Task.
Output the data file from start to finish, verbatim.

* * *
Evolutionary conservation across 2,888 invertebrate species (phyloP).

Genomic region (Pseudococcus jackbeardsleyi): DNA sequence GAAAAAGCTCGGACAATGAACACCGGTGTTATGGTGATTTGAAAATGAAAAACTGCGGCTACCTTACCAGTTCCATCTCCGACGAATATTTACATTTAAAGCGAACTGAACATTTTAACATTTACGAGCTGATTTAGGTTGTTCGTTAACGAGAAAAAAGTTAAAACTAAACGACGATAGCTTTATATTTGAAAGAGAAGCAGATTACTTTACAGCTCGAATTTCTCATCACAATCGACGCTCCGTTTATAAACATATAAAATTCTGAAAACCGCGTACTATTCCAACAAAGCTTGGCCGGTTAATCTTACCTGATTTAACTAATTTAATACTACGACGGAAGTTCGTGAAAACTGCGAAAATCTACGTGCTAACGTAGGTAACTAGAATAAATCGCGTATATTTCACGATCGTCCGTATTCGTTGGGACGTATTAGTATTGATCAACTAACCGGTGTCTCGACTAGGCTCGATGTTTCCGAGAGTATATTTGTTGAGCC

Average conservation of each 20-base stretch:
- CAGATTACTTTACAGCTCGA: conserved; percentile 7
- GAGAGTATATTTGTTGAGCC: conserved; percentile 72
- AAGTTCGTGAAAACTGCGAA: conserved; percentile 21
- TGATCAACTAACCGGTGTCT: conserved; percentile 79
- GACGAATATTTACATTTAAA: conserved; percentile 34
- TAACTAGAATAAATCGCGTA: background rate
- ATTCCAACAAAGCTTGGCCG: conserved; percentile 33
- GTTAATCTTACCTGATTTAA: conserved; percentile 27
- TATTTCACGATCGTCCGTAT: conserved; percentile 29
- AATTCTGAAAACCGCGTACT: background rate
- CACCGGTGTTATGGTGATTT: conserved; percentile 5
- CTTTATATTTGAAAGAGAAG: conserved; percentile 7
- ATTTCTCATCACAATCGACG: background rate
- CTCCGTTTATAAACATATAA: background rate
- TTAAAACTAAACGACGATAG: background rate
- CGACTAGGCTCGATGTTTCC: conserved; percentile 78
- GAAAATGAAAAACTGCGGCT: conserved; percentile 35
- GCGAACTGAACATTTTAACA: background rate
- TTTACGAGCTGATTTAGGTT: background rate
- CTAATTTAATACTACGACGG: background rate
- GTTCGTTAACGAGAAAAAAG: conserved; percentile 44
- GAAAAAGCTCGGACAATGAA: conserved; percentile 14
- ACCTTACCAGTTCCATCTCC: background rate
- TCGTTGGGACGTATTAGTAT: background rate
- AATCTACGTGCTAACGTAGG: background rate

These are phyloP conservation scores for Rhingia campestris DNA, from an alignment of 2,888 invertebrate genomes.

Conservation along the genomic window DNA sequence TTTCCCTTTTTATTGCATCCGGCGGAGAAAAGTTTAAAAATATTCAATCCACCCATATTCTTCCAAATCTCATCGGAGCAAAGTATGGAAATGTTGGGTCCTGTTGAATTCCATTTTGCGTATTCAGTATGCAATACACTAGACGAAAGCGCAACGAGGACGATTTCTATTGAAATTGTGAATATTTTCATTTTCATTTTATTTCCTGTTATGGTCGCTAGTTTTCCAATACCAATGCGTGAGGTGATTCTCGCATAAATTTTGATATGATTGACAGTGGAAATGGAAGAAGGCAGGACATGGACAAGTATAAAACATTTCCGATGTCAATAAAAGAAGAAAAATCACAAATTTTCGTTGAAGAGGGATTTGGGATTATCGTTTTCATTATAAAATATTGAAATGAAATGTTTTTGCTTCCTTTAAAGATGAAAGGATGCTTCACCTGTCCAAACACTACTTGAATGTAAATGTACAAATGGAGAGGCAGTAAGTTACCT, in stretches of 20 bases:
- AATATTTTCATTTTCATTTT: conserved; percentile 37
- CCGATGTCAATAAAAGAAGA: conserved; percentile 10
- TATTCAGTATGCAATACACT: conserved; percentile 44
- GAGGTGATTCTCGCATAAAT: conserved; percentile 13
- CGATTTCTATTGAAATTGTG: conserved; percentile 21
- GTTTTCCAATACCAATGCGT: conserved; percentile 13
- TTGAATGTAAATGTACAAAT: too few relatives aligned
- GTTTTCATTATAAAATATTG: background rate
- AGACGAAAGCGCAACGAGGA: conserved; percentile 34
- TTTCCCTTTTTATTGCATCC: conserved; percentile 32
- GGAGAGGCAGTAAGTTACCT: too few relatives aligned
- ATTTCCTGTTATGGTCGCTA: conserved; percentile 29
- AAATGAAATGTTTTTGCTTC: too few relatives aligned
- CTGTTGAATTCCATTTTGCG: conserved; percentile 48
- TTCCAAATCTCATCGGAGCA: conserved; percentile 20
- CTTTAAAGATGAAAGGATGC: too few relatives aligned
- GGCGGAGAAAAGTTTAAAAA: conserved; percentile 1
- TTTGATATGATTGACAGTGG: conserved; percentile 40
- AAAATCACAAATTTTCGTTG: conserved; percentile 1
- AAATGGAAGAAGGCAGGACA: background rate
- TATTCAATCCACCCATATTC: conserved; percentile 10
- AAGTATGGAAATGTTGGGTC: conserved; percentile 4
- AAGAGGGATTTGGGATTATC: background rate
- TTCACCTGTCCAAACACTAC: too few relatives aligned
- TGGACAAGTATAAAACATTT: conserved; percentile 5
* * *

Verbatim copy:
Evolutionary conservation across 2,888 invertebrate species (phyloP).

Genomic region (Pseudococcus jackbeardsleyi): DNA sequence GAAAAAGCTCGGACAATGAACACCGGTGTTATGGTGATTTGAAAATGAAAAACTGCGGCTACCTTACCAGTTCCATCTCCGACGAATATTTACATTTAAAGCGAACTGAACATTTTAACATTTACGAGCTGATTTAGGTTGTTCGTTAACGAGAAAAAAGTTAAAACTAAACGACGATAGCTTTATATTTGAAAGAGAAGCAGATTACTTTACAGCTCGAATTTCTCATCACAATCGACGCTCCGTTTATAAACATATAAAATTCTGAAAACCGCGTACTATTCCAACAAAGCTTGGCCGGTTAATCTTACCTGATTTAACTAATTTAATACTACGACGGAAGTTCGTGAAAACTGCGAAAATCTACGTGCTAACGTAGGTAACTAGAATAAATCGCGTATATTTCACGATCGTCCGTATTCGTTGGGACGTATTAGTATTGATCAACTAACCGGTGTCTCGACTAGGCTCGATGTTTCCGAGAGTATATTTGTTGAGCC

Average conservation of each 20-base stretch:
- CAGATTACTTTACAGCTCGA: conserved; percentile 7
- GAGAGTATATTTGTTGAGCC: conserved; percentile 72
- AAGTTCGTGAAAACTGCGAA: conserved; percentile 21
- TGATCAACTAACCGGTGTCT: conserved; percentile 79
- GACGAATATTTACATTTAAA: conserved; percentile 34
- TAACTAGAATAAATCGCGTA: background rate
- ATTCCAACAAAGCTTGGCCG: conserved; percentile 33
- GTTAATCTTACCTGATTTAA: conserved; percentile 27
- TATTTCACGATCGTCCGTAT: conserved; percentile 29
- AATTCTGAAAACCGCGTACT: background rate
- CACCGGTGTTATGGTGATTT: conserved; percentile 5
- CTTTATATTTGAAAGAGAAG: conserved; percentile 7
- ATTTCTCATCACAATCGACG: background rate
- CTCCGTTTATAAACATATAA: background rate
- TTAAAACTAAACGACGATAG: background rate
- CGACTAGGCTCGATGTTTCC: conserved; percentile 78
- GAAAATGAAAAACTGCGGCT: conserved; percentile 35
- GCGAACTGAACATTTTAACA: background rate
- TTTACGAGCTGATTTAGGTT: background rate
- CTAATTTAATACTACGACGG: background rate
- GTTCGTTAACGAGAAAAAAG: conserved; percentile 44
- GAAAAAGCTCGGACAATGAA: conserved; percentile 14
- ACCTTACCAGTTCCATCTCC: background rate
- TCGTTGGGACGTATTAGTAT: background rate
- AATCTACGTGCTAACGTAGG: background rate

These are phyloP conservation scores for Rhingia campestris DNA, from an alignment of 2,888 invertebrate genomes.

Conservation along the genomic window DNA sequence TTTCCCTTTTTATTGCATCCGGCGGAGAAAAGTTTAAAAATATTCAATCCACCCATATTCTTCCAAATCTCATCGGAGCAAAGTATGGAAATGTTGGGTCCTGTTGAATTCCATTTTGCGTATTCAGTATGCAATACACTAGACGAAAGCGCAACGAGGACGATTTCTATTGAAATTGTGAATATTTTCATTTTCATTTTATTTCCTGTTATGGTCGCTAGTTTTCCAATACCAATGCGTGAGGTGATTCTCGCATAAATTTTGATATGATTGACAGTGGAAATGGAAGAAGGCAGGACATGGACAAGTATAAAACATTTCCGATGTCAATAAAAGAAGAAAAATCACAAATTTTCGTTGAAGAGGGATTTGGGATTATCGTTTTCATTATAAAATATTGAAATGAAATGTTTTTGCTTCCTTTAAAGATGAAAGGATGCTTCACCTGTCCAAACACTACTTGAATGTAAATGTACAAATGGAGAGGCAGTAAGTTACCT, in stretches of 20 bases:
- AATATTTTCATTTTCATTTT: conserved; percentile 37
- CCGATGTCAATAAAAGAAGA: conserved; percentile 10
- TATTCAGTATGCAATACACT: conserved; percentile 44
- GAGGTGATTCTCGCATAAAT: conserved; percentile 13
- CGATTTCTATTGAAATTGTG: conserved; percentile 21
- GTTTTCCAATACCAATGCGT: conserved; percentile 13
- TTGAATGTAAATGTACAAAT: too few relatives aligned
- GTTTTCATTATAAAATATTG: background rate
- AGACGAAAGCGCAACGAGGA: conserved; percentile 34
- TTTCCCTTTTTATTGCATCC: conserved; percentile 32
- GGAGAGGCAGTAAGTTACCT: too few relatives aligned
- ATTTCCTGTTATGGTCGCTA: conserved; percentile 29
- AAATGAAATGTTTTTGCTTC: too few relatives aligned
- CTGTTGAATTCCATTTTGCG: conserved; percentile 48
- TTCCAAATCTCATCGGAGCA: conserved; percentile 20
- CTTTAAAGATGAAAGGATGC: too few relatives aligned
- GGCGGAGAAAAGTTTAAAAA: conserved; percentile 1
- TTTGATATGATTGACAGTGG: conserved; percentile 40
- AAAATCACAAATTTTCGTTG: conserved; percentile 1
- AAATGGAAGAAGGCAGGACA: background rate
- TATTCAATCCACCCATATTC: conserved; percentile 10
- AAGTATGGAAATGTTGGGTC: conserved; percentile 4
- AAGAGGGATTTGGGATTATC: background rate
- TTCACCTGTCCAAACACTAC: too few relatives aligned
- TGGACAAGTATAAAACATTT: conserved; percentile 5